As part of its World Without Waste vision, The Coca-Cola Company is working to ensure that all of the material it uses in its packaging is collected and recycled, so that none of it ends up as waste. The Company has a global goal to help collect and recycle every bottle and can they sell by 2030.

In Vietnam, Coca-Cola is helping to support and drive locally relevant collection and recycling solutions. Coca-Cola Vietnam was one of the founding members of Packaging Recovery Organisation (PRO) Vietnam, a partnership with other leading companies, recyclers and government agencies to accelerate local packaging collection and recycling in support of a clean and green Vietnam.

“Right now, our packaging is among the waste that can be found in the ocean. This is unacceptable to us. We want to support partners and technologies that help to clean up our oceans and rivers, especially the Mekong river system – one of the critical river systems in ASEAN that flows to oceans. Through innovation and partnership, we’re also working to create circular solutions for the collection and recycling of our bottles in Vietnam. That’s why we’re very excited about this new partnership with The Ocean Cleanup in Vietnam, starting in our beautiful Can Tho river, and we’re looking forward to making a lasting impact through this work,” said Leonardo Garcia, General Manager, Coca-Cola Vietnam and Cambodia.

For more information about The Ocean Cleanup visit their website by clicking here.


Marine Life & Conservation

Resolutions for an ocean and planet-friendly 2022



With concern for the climate crisis and health of the planet at an all-time high, the Marine Conservation Society suggests resolutions for an ocean and planet-friendly 2022.

Four in 10 people said climate, environment and pollution were a major issue for Britain in a recent poll* – the highest ever score for the topic since it was included in Ipsos MORI’s issues index in October 1988.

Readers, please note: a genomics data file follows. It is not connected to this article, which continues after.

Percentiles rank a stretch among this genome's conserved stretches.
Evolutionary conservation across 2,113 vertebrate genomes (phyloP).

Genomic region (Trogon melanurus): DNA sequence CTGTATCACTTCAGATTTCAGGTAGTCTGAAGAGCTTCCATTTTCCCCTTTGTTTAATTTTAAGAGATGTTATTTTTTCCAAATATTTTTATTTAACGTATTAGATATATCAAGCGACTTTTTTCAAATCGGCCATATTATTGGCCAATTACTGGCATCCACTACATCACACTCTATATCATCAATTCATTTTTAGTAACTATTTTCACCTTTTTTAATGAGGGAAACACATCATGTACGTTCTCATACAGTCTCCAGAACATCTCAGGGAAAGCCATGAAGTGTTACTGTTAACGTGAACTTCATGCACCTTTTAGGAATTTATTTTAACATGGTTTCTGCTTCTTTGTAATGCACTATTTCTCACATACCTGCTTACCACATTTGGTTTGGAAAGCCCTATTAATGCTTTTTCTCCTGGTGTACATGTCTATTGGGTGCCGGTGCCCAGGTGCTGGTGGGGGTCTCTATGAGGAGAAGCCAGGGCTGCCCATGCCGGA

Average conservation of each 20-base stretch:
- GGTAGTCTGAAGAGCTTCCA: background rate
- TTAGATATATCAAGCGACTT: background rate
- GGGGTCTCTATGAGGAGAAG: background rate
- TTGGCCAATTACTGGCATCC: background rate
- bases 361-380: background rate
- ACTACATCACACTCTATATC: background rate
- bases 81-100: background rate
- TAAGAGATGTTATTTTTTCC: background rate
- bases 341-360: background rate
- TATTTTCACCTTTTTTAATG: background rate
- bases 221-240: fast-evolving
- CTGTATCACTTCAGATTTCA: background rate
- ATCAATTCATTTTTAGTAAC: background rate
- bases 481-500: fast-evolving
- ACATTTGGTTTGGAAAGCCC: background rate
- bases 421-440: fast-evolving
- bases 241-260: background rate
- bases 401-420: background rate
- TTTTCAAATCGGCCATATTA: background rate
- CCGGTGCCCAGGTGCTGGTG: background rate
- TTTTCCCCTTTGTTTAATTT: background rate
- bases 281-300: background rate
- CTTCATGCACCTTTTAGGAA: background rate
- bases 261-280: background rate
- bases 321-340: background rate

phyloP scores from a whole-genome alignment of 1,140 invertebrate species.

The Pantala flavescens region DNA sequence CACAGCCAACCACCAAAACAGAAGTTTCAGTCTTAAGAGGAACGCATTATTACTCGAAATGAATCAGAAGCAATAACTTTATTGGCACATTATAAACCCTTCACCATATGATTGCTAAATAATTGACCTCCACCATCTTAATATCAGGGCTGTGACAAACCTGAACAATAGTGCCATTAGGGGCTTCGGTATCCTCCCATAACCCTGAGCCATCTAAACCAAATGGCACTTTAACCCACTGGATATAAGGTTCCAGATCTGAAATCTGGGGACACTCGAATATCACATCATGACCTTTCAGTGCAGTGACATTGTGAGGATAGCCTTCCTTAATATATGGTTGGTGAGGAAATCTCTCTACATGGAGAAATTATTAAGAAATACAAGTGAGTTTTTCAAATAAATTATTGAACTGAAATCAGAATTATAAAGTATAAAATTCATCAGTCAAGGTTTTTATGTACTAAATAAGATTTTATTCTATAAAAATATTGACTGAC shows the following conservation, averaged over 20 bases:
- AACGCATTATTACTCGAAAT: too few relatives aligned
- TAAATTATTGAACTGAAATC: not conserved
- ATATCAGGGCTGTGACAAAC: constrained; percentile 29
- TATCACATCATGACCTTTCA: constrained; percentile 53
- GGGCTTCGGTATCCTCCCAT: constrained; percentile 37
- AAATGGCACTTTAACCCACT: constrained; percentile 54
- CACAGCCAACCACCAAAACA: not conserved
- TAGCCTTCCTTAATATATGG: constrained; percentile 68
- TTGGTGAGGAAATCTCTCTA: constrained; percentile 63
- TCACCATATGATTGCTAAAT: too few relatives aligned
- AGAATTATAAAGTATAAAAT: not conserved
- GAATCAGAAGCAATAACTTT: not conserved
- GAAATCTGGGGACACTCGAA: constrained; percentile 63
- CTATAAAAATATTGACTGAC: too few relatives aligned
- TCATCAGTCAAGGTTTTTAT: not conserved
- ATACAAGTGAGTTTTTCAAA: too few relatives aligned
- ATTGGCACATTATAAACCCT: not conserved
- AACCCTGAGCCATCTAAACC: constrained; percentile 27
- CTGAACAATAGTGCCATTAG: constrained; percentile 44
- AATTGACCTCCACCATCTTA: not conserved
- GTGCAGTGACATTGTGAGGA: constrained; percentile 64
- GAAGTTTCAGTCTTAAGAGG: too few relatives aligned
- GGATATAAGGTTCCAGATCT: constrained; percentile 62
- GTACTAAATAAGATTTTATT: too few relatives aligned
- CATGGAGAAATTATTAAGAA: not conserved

Take action to help clean up the ocean

With 62% of respondents in a recent survey saying they were very or extremely concerned about plastic pollution in the UK**, it’s understandable that people want to play their part in fighting it.

The Marine Conservation Society’s beach cleaning programme operates year-round, with beach cleans available to join as a volunteer, or organise for friends, family or colleagues.

Joining a beach clean with the charity also supports the Marine Conservation Society’s campaigning work. Volunteers collect litter and record what they find, feeding into more than 25 years of data.

To make a real difference to the state of the UK’s seas, make a resolution to help clear up the coast with the Marine Conservation Society. Find more details, and a beach clean near you, here.

Go ‘climatarian’

Looking carefully at where your food comes from and choosing sustainable options, is an impactful way to reduce your impact on the environment.

In Waitrose and Partners’ Food and Drink Report 20021-22 the supermarket identified climatarianism as a trend for 2022.

If you are buying seafood (or meat or dairy), be sure to shop mindfully. Consider how it was caught or farmed and where.

The Good Fish Guide is an easy-to-use resource to search for the most sustainable seafood options; choose seafood rated green on the Guide to minimise your impact on the marine environment and help protect blue carbon stores.

The Guide is downloadable from, and available offline.

Some low carbon seafood options include: